The Andalusian government said it would petition Seville Mayor Miguel Ángel Vázquez, of the Popular Party (PP), to analyze the personal situation of the eight families who were handed keys to subsidized homes by IU officials, who are in charge of the regional public works and housing department.
The Socialists, who hold a majority in the regional parliament, reacted in anger, and premier Susana Díaz temporarily took away IU’s power to award public housing. The party even suggested there might have been abuse of power on IU’s part, as it failed to respect official waiting lists for subsidized homes.
Because the 17 original recipient families had been squatting in a bank-owned property for two years before being evicted, and decided to camp out in front of City Hall in protest, the Socialists said they felt it sent a message that anyone in Andalusia can get a rent-controlled home if they “bang on the door.”
Total home sales in Spain in August plunged 15.3 percent from a year earlier to 23,552 as rampant unemployment and downward pressure on wages more than offset the impact of ongoing falls in prices, according to figures released Monday by the National Statistics Institute (INE).
The fall was the biggest registered this year and the fourth of its kind in a row. The government announced in the summer of last year that tax relief on purchases of family homes would disappear at the start of this year, prompting households to buy in anticipation of the change. The administration also announced at the same time that the VAT rate on new homes would be raised from 4 percent to 10 percent.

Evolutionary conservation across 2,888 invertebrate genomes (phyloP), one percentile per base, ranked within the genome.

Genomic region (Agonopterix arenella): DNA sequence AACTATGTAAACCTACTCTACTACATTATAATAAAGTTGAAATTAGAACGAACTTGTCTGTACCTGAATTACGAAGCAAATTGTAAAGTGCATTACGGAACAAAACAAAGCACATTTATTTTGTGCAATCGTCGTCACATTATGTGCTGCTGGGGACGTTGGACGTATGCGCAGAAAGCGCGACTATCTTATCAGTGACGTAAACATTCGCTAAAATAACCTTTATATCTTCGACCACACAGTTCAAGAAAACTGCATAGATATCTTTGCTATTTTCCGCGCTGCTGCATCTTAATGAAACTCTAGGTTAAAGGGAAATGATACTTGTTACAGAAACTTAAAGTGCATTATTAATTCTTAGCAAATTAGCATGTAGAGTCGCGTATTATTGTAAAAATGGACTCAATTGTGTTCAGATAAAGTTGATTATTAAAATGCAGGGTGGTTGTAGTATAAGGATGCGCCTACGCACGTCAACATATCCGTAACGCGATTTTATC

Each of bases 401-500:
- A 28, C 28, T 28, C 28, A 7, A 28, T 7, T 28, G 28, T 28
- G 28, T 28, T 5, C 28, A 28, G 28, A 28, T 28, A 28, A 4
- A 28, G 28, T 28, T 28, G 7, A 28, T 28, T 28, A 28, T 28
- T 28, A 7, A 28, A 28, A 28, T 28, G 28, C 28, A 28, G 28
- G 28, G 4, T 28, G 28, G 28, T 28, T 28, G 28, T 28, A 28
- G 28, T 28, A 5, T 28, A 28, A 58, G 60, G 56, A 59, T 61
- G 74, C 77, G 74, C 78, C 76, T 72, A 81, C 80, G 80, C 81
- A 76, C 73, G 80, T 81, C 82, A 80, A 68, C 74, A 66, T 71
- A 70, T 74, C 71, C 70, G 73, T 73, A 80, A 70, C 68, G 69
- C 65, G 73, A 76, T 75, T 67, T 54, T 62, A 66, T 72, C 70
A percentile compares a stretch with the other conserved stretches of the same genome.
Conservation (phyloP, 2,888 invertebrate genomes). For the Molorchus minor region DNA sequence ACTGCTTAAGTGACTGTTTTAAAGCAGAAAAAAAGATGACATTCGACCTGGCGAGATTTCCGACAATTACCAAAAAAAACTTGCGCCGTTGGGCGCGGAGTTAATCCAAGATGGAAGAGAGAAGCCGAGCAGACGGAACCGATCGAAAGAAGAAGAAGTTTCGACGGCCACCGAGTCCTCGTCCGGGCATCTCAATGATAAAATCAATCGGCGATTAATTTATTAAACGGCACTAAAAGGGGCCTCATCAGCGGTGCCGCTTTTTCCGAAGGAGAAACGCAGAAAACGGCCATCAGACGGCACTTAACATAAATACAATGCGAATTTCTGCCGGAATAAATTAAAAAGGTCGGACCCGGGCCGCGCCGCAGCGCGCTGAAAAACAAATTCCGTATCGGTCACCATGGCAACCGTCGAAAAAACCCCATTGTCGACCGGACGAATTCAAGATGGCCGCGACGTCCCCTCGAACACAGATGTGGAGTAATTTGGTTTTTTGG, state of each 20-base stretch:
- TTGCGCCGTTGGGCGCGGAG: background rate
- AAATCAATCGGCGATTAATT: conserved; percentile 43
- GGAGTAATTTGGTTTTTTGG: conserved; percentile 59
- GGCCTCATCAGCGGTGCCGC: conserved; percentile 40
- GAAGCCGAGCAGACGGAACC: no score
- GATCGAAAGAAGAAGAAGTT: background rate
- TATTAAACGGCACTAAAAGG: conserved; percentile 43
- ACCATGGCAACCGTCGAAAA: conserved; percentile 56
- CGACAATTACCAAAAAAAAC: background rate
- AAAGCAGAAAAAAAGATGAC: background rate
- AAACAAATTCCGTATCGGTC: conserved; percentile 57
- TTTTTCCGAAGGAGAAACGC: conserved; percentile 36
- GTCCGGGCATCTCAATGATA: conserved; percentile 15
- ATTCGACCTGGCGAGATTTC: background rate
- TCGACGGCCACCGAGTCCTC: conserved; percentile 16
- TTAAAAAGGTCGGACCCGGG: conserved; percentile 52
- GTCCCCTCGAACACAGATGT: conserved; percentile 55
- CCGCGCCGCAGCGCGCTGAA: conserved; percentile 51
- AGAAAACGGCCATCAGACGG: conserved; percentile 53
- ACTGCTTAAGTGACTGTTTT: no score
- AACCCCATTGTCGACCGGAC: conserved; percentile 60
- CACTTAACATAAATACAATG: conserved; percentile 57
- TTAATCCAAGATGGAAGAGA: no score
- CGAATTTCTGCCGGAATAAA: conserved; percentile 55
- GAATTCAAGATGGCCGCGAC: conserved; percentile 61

The INE’s figures are based on transactions recorded by property registrars, meaning that the actual sales took place about two months prior to that.
Despite the sharp fall in August, sales for the first eight months of the year were up 1.2 percent from the same period a year earlier, in part spurred by growing interest by foreign purchasers. The number of transactions paid for without recourse to a mortgage accounted for 70 percent of the total.
Reforms to the Coastal Law in Spain are affecting the value of properties and there are reports of a frenzy of activity in some locations.
The changes to the law, which effectively nationalised the whole coast of Spain when it was introduced in 1988, allows refurbishments of homes close to the seafront, and creates a market for longer leases, opening up investment opportunities for those in the know.
Owners of expropriated homes that were legally built before the Ley de Costas were given a 30 year concession of use, effectively a type of lease, many of which were due to expire in 2018.
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